Thanks to another year of stellar home price appreciation, the 2021 conforming loan limit will increase to $548,250, per the Federal Housing Finance Agency (FHFA).
This is the maximum loan amount for mortgages that can be acquired by Fannie Mae or Freddie Mac, known as conforming mortgages.
The figure is up from $510,400 for mortgages closed in 2020, and represents the 7.42% rise in home prices over the past four quarters.
The FHFA determines the conforming loan limit each year by looking at the FHFA House Price Index (FHFA HPI) report.
The seasonally adjusted, expanded-data FHFA HPI rose 7.42%, on average, between the third quarters of 2019 and 2020.
That pushed the baseline maximum conforming loan limit up by the same amount, from $510,400 to $548,250, which becomes effective on January 1st, 2021.
Individual banks and mortgage lenders may accept the new, higher loan limits almost immediately as it takes a month or longer for a mortgage to actually fund.
While there were certainly times where it looked like the conforming loan limit could have remained at its 2020 level, thanks to the COVID-19 pandemic, real estate took off after a brief slowdown in spring.
Fun fact – conforming loan limits do not decrease, even if home values have declined. Instead, loan limits remain the same as the prior year, not that this has been an issue for nearly a decade.
In summary, this is more good news for existing homeowners wanting to refi and those looking to purchase a home, as conforming mortgages are generally easier to get approved for, and tend to come with lower mortgage rates.
While $548,250 will be the maximum baseline CLL for a one-unit property, it’ll be even higher for those financing a multi-unit property, such as a duplex, triplex, or fourplex.
In fact, those taking out a mortgage on a fourplex will now be able to stay at/below the CLL while still getting a $1 million+ loan amount, which tells you just how expensive homes have become.
There are even higher loan limits in place for Alaska, Hawaii, Guam, and the U.S. Virgin Islands, where the baseline loan limit will be $822,375 for one-unit properties in 2021. That’s 50% higher than the baseline.
And for those financing multi-unit properties in those states and territories, the loan limits exceed $1.5 million.
If you reside in Alaska, Hawaii, Guam, or the U.S. Virgin Islands, the baseline loan limit for is 150 percent of the national baseline.
This means it’s possible to get a loan amount as high as $822,375 on a one-unit property and have it still be considered conforming.
This is important for those unable to obtain jumbo home loan financing, or those looking for the lowest possible mortgage rate.
As noted, mortgage rates are typically lower on conforming mortgages because loans backed by Fannie Mae and Freddie Mac are more liquid on the secondary market, especially with the Fed as a buyer of agency mortgage-backed securities (MBS).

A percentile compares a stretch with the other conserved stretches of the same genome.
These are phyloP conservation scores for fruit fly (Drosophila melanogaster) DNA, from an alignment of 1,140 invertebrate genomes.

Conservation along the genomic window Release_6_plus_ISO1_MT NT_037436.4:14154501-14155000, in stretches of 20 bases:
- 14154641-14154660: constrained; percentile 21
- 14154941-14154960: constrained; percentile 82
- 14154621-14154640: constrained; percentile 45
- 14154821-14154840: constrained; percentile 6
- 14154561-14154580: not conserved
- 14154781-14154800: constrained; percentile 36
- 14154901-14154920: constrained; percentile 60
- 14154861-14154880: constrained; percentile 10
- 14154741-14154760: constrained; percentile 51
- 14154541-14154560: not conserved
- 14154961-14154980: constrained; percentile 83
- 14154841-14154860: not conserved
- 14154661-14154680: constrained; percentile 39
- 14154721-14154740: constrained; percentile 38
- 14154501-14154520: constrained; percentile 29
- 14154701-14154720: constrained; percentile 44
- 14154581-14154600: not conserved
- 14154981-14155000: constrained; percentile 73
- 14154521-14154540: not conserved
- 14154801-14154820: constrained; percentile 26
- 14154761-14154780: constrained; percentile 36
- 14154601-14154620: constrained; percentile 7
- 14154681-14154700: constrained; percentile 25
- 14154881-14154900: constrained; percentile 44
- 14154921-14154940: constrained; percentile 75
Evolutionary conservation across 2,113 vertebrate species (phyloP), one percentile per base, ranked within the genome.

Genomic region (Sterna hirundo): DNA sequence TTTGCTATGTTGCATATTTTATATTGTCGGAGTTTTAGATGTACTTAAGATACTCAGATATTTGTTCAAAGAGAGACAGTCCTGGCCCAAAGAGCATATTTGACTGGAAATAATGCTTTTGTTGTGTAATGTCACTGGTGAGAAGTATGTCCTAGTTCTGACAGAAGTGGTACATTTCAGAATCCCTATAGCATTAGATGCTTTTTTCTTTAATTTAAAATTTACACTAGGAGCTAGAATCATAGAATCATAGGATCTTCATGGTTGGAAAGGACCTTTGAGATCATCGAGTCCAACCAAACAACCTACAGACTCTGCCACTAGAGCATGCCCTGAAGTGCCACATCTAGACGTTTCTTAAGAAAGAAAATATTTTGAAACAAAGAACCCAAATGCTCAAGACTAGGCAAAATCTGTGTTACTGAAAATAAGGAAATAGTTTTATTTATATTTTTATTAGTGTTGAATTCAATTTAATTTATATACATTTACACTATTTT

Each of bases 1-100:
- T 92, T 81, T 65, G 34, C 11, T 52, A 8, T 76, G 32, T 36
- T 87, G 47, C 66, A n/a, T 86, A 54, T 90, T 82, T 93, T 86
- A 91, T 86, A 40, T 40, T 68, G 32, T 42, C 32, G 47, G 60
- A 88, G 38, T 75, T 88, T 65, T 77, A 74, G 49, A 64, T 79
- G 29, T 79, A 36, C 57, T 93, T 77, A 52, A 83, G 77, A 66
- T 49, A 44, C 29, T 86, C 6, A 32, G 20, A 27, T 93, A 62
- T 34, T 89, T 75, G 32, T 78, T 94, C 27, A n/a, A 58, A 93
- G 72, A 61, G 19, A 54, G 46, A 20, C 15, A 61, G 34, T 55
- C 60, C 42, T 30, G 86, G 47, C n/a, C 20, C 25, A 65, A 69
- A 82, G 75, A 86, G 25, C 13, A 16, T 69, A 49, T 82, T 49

But wait, there’s more. What about conforming loan limits in high-cost regions of the country, such as New York City and San Francisco?
Well, those also enjoy higher loan limits, assuming 115 percent of the local median home value exceeds the baseline CLL.
In these expensive regions of the country, the maximum loan limit will be a multiple of the area median home value, with a “ceiling” of 150 percent of the baseline loan limit.
There are more than 3,000 counties or county-equivalent jurisdictions in the United States, and about 150 to 200 of them qualify for these high-cost limits that exceed the baseline limit.
This means the new ceiling loan limit for one-unit properties in many high-cost areas will be $822,375, which is 150 percent of the baseline $548,250.
For example, homeowners with a one-unit property will be able to refinance a $822,375 mortgage in San Francisco, or take out a home purchase loan in New York City for the same amount, with backing by Fannie or Freddie.
However, so-called conforming jumbo loans tend to come with slightly higher mortgage rates than pure conforming loan amounts.
The FHFA said the maximum CLL will be higher in all but 18 counties or county equivalents nationwide in 2021 thanks to rising property values.
Lastly, let’s discuss the 2021 FHA loan limits, which are related to the national conforming loan limit but not the same.
The maximum FHA loan limit can actually be quite a bit lower in many low-cost regions of the United States because they calculate the “floor” at 65 percent of the national conforming limit.
In other words, if you’re buying a home or refinancing a home loan in a less expensive area, it may be as low as $356,362, which is still up from $331,760 in 2020.
I believe Phoenix, Arizona has a FHA loan limit set at the floor.
Meanwhile, the ceiling is the same 150 percent of the national conforming limit enjoyed in high cost regions, so up to $822,375 for a one-unit property in places like Los Angeles.
And even higher for multi-unit properties in those regions.
The new FHA loan limit goes into effect for case numbers assigned on or after January 1st, 2021.